Background: The myeloproliferative neoplasms (MPN) and myelodysplastic syndrome (MDS) are usually sporadic diseases, however, familial cases are well-described. Approximately 10% of MPN cases display familial clustering, and there is a 5-7 fold increased risk of developing an MPN among first degree relatives of MPN patients. While familial MDS appears to be less common, identification of multiple predisposition genes has led to the incorporation of this entity into the most recent WHO classification of myeloid neoplasms. Identification of predisposing germline mutations in the myeloid malignancies has led to a better understanding of the pathophysiology of these diseases and improved clinical care. However, many familial MDS and MPN cases exist in which the inherited genetic lesion is unknown. Our recent investigation of a multigenerational family with inherited MDS/AML marked by erythroid hyperplasia identified a missense variant in ERBB3 that co-segregated with the disease phenotype (1). In this study, we investigated a kindred with an autosomal dominant familial cancer syndrome characterized by both MPN and solid tumor malignancies.

Methods: Whole exome sequencing was performed via the Baylor-Hopkins Center for Mendelian Genomics at Center for Inherited Disease Research at Johns Hopkins University. Saliva or peripheral blood samples were used as source DNA. Sequence analysis and variant calling/filtering was performed as previously described (1). Targeted sequencing of the ERBB genes was performed via MiSeq using an Illumina TruSeq Custom Amplicon (v1.5) designed to sequence the entire open reading frame of selected genes. Analysis was performed using Illumina BaseSpace TruSeq applications. Germline variants were identified via variant allele frequency and heterozygous, nonsynonymous variants with a minor allele frequency < 0.01 and a depth > 40x were prioritized.

Results: The proband was diagnosed with a JAK2 V617F positive MPN at age 37. Subsequent personal cancer history included melanoma and renal carcinoma. Family history was significant for ovarian cancer and melanoma in her mother, MPN and melanoma in her maternal aunt, and bladder cancer in her maternal uncle (Figure 1A). Exome sequencing of the three family members affected with melanoma was performed in order to identify the predisposing inherited variant in this family. Sequence analysis produced 71 candidate rare, heterozygous, nonsynonymous single nucleotide variants (SNV), including one in the gene ERBB2 . Genotyping of 2 additional family members for the ERBB2 c.3182T>C;p.L1061P SNV established that it co-segregates with disease (Figure 1A). To further investigate the prevalence of rare germline ERBB2 and ERBB3 variants in both MPN and MDS, we performed targeted sequencing of these genes in two discovery cohorts: 1) 96 cases of MPN, of which 63 had a 1st or 2nd degree relative with a family history of MPN and 2) 19 cases of erythroid MDS/AML. Five out of 96 (5.2%) cases of MPN were found to have ERBB2 variants, while 3 of 96 (3.1%) had ERBB3 variants. Of the 19 erythroid MDS/AML cases, no ERBB2 variants were identified, while 1 had an ERBB3 variant. Further, one MPN case with a germline ERBB2 c.G3250T:p.D1084Y variant had a family history of breast cancer in her mother, who also carried this variant (Figure 1B). We analyzed a validation cohort of 630 cases of hematologic malignancies (approximately 20% MPN) sequenced as part of their clinical evaluation at the Sidney Kimmel Cancer Center. Similar to the findings in our discovery cohorts, rare germline ERBB2 variants were enriched in MPN, found in approximately 5% of MPN compared to only 1.8% of all other myeloid disorder diagnoses. In contrast, germline ERBB3 variants were present in 1.6% of MPN compared to 1.8% of the other myeloid disorders (Table).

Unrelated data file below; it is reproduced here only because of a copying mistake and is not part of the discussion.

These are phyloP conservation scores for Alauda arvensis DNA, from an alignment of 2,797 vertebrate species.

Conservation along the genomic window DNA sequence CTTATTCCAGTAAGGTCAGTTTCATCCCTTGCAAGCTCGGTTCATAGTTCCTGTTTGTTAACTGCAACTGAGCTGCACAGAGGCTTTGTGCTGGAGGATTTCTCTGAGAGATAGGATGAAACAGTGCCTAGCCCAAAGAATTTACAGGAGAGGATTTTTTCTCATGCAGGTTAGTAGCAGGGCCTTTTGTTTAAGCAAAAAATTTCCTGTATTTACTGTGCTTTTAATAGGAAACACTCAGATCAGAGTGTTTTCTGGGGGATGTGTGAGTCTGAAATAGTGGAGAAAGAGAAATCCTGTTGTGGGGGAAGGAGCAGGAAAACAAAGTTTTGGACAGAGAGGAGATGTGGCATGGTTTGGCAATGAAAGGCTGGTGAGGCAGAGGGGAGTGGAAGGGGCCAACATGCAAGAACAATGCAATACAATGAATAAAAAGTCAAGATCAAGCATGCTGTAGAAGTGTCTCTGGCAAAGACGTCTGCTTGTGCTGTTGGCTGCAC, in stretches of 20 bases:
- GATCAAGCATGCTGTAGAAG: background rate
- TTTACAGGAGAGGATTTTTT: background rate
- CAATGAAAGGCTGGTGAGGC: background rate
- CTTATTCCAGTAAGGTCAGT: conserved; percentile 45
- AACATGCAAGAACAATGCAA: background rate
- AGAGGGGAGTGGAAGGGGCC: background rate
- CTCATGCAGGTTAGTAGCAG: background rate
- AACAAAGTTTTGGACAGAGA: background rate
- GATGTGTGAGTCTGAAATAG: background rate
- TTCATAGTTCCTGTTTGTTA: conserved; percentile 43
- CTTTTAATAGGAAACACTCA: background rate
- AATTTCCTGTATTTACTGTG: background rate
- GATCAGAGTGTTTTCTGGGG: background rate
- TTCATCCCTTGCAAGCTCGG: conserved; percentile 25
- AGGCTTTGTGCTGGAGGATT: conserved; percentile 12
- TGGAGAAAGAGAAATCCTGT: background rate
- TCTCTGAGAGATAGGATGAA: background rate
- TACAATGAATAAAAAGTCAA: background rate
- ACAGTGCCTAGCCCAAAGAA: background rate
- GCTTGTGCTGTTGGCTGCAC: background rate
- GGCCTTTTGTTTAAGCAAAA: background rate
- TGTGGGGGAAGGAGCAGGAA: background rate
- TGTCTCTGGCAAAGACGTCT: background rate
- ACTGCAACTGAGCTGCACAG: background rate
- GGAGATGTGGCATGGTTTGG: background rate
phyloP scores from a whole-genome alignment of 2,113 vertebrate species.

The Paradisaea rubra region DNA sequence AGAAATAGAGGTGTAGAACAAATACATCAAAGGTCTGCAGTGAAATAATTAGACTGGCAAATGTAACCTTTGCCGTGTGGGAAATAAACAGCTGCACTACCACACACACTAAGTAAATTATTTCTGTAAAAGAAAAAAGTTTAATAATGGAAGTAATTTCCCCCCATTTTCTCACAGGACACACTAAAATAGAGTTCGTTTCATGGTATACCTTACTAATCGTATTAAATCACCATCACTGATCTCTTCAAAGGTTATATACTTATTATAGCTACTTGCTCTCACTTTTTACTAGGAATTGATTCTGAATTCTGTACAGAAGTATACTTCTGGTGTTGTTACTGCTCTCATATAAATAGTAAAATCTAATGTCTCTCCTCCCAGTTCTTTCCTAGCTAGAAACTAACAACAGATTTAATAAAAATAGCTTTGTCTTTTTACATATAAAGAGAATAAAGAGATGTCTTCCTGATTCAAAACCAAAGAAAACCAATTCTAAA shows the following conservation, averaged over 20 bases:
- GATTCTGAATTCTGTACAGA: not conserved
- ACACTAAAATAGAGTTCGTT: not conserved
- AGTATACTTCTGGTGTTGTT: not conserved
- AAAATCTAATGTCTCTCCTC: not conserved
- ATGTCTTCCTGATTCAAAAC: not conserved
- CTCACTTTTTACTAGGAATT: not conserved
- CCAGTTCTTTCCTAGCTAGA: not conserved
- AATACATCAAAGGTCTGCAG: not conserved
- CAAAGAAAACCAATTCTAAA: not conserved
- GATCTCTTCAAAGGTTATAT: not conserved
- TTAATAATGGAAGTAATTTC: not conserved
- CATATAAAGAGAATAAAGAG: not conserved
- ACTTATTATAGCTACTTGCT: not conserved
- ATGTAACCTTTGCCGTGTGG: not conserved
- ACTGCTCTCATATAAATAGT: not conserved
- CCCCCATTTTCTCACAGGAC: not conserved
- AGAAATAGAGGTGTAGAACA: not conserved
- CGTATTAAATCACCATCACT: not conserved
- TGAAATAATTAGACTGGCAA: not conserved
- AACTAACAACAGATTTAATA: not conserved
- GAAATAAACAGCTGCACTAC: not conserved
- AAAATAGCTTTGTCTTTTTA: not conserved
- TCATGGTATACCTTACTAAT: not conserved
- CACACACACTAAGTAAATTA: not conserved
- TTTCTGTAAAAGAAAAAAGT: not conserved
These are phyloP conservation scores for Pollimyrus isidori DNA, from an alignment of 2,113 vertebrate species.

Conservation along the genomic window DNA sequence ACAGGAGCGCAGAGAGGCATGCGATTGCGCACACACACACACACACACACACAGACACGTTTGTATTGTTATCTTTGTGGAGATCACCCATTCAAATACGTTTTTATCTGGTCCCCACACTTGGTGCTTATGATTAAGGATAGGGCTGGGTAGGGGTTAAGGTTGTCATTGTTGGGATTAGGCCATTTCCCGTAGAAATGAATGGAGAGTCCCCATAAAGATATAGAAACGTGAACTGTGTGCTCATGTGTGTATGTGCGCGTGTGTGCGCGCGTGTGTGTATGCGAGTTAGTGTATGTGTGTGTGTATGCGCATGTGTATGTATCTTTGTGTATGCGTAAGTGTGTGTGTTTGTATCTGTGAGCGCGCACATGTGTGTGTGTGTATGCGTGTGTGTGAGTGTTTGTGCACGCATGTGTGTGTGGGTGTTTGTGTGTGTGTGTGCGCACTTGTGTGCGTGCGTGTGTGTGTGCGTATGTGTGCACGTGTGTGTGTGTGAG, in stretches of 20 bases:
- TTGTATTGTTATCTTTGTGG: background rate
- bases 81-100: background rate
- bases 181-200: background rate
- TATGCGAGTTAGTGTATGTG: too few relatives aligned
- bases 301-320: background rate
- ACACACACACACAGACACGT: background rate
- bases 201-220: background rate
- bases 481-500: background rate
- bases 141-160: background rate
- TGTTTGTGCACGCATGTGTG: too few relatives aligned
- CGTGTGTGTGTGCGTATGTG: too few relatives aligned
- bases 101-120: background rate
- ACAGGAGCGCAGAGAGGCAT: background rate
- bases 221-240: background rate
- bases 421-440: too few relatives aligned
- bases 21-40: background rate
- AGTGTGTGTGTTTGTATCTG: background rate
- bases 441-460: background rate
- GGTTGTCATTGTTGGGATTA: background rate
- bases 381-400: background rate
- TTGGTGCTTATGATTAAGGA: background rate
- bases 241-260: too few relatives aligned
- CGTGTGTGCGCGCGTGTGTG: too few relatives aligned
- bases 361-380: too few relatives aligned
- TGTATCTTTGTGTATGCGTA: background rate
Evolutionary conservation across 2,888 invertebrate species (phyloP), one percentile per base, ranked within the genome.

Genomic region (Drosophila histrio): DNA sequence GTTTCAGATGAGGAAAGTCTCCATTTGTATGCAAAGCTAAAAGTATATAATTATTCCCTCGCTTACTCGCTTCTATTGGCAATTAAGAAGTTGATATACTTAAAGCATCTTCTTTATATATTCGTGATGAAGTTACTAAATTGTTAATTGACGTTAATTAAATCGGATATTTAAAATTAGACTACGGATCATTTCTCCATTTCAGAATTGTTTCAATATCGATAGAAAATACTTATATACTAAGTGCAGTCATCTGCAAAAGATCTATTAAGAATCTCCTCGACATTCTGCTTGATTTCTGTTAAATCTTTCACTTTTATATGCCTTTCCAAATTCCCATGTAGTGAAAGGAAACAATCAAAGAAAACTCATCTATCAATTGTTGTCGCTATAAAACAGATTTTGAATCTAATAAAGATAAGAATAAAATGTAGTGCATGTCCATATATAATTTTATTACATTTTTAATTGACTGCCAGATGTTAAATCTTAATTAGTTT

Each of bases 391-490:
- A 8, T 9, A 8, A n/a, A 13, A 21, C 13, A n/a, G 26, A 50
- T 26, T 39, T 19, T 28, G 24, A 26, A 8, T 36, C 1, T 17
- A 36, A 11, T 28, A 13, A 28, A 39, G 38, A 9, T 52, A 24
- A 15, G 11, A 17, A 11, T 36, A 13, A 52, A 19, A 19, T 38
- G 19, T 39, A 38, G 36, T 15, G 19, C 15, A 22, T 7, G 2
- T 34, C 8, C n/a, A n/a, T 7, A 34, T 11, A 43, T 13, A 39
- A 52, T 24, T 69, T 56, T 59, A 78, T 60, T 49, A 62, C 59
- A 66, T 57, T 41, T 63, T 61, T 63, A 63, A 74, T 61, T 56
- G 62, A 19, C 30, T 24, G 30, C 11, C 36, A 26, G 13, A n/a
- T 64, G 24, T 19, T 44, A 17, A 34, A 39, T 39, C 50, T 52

Conclusions: We have identified germline ERBB2 variants that co-segregate with disease in two kindreds with familial cancer syndromes manifesting as a mixed MPN and solid tumor phenotype. In addition, we show that germline ERBB2 and ERBB3 variants are present in patients with hematologic malignancies at a higher incidence than expected in the general population, and ERBB2 variants are associated with an MPN phenotype. Together, these data implicate these genes in the predisposition to myeloid malignancy as well as other familial cancer syndromes.


No relevant conflicts of interest to declare.

Author notes


Asterisk with author names denotes non-ASH members.